Category Archives: ritual

va – Dyer’s Pledge (2018)

I thought Belzebez was Michael Idehall‘s publication outlet with an occasional music release. That does not prove to be entirely true. The latest book is a couple of years old and the label’s Bandcamp has a long list of releases. Now Michael comes with an online compilation.

The line-up has known and (to me) unknown artists. Trepaneringsritualen presents a soundscape. There is Æther who once did a split with TxRxP. Hadewych. Of course there is Idehall himself with a nice slightly industrial ritual track. There is even ᚾᛟᚢ ᛁᛁ // ᚦᛟᚦ. Somewhat surprisingly, a project that I located more in the so-called “witch house” scene: V▲LH▲LL. The biggest surprise is perhaps Carl Abrahamsson whose “Occulture” book I am reading right now. Then there are the new projects of which Slow.Slither (about whom I cannot find anything) presented the most interesting track of the compilation (it opens a bit noisey industrial). read more

Michael Idehall ‎– Aion Reborn (mc 2018)

This is not Michael Idehall’s first tape on Raubbau. Here we have a 41 minute tape which regarding style holds the middle between the more soundscapish and the more ritualistic style of Idehall.

I have said something similar about several previous releases, so I just might accept that this is Idehall’s style.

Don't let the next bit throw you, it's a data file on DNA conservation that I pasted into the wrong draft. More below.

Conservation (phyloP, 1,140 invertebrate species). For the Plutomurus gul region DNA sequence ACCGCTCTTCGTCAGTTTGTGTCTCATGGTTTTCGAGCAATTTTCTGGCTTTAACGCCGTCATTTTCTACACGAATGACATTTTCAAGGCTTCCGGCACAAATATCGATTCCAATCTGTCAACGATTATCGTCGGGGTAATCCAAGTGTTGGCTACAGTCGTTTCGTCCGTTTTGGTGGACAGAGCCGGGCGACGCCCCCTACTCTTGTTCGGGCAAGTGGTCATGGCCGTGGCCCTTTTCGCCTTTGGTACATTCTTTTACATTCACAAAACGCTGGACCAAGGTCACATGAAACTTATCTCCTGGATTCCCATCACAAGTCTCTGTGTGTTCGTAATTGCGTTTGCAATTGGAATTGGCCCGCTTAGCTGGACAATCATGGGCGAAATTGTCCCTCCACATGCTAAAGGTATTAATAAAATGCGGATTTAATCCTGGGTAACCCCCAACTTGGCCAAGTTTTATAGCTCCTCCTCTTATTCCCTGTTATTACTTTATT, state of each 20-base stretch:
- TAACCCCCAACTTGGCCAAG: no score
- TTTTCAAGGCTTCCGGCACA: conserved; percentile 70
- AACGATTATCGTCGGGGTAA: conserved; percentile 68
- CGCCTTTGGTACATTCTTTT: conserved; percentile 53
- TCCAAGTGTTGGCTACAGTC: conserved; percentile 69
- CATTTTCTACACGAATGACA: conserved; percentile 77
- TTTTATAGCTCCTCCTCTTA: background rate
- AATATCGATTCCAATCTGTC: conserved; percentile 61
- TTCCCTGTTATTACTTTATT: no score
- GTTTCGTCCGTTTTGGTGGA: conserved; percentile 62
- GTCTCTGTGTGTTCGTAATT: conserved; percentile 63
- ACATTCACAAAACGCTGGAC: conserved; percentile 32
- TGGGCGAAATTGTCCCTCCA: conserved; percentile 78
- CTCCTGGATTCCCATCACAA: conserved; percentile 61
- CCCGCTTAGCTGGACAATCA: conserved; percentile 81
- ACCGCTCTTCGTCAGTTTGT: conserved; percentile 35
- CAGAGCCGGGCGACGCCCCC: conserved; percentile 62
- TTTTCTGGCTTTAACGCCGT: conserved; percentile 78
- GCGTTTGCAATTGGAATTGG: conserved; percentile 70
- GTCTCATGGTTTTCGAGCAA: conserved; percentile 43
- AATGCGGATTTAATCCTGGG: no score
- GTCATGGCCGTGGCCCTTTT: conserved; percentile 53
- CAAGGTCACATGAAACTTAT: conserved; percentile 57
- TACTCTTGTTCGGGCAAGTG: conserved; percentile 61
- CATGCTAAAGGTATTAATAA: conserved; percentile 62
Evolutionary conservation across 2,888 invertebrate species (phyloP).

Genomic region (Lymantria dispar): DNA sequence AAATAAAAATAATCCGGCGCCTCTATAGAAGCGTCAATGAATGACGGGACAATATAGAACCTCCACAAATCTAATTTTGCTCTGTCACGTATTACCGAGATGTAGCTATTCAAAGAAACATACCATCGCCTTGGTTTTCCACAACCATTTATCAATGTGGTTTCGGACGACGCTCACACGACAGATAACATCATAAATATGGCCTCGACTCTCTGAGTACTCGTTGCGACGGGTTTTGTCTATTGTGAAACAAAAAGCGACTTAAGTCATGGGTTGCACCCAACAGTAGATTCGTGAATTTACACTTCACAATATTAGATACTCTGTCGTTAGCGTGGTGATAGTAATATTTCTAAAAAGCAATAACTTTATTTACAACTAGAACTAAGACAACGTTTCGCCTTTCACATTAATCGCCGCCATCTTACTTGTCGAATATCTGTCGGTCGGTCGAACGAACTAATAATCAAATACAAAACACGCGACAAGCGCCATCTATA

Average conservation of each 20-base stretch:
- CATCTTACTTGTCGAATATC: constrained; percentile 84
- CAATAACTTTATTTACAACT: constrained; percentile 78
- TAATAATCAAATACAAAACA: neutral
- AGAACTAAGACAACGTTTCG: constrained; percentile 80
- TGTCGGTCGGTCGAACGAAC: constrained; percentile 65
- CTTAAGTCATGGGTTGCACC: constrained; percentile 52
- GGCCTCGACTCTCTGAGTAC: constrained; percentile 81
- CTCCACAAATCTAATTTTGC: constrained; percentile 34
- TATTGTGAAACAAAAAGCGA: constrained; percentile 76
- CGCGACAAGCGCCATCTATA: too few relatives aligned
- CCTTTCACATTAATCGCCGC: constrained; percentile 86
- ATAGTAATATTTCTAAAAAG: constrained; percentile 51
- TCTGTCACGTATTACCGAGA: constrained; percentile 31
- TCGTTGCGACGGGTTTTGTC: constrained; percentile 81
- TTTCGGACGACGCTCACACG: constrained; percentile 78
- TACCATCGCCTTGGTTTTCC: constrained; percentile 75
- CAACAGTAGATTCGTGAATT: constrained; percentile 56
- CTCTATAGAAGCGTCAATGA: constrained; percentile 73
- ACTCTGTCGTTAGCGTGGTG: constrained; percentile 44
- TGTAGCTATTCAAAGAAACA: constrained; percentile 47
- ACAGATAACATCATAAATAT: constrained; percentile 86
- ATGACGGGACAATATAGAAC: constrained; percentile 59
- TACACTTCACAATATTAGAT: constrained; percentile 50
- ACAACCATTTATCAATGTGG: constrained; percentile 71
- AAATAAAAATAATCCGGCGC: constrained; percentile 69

That said, I really like the analogously humming opening soundscape. After this follow tracks which often have the more rhythm-driven style and usually with vocals, but not as dirty as on “No Man’s Land” and not as ‘pompous’ as on “Deep Code”. The tracks are fairly dark and minimalist. Very good to read by! read more

Michael Idehall ‎– Prophecies Of The Storm (2018)

When I reviewed “Machine Spirit Transmission” earlier this month, I said that an album on Ant-Zen was forthcoming. Well, here it is! That other album has Idehall’s wonderful dark ritualistic style, but also the more soundscapish side of the project that is not entirely my thing. “Prophecies Of The Storm” opens somewhat uncommon, a bit IDM-ish. That is not too strange though, since Idehall used to make IDM-like music and elements of this style can be found in his music every now and then. The opening track goes over in a more recognisable approach, but not too typical and pretty damn good. The second track is even greater. It is again a developed Idehall track with the known elements of Michael’s voice, a defining rhythm and repetition, but the details on the background and the noisy tones in this track make it another great one. read more

Michael Idehall ‎- Machine Spirit Transmission (mc 2017)

So how could I miss the latest Idehall until he informed me about it himself? “Machine Spirit Transmission” is a tape on Raubbau, but it is also available on Spotify and I believe I noticed it there, but forgot to listen to it (or something)… And when I look at Discogs, there are more releases that I missed!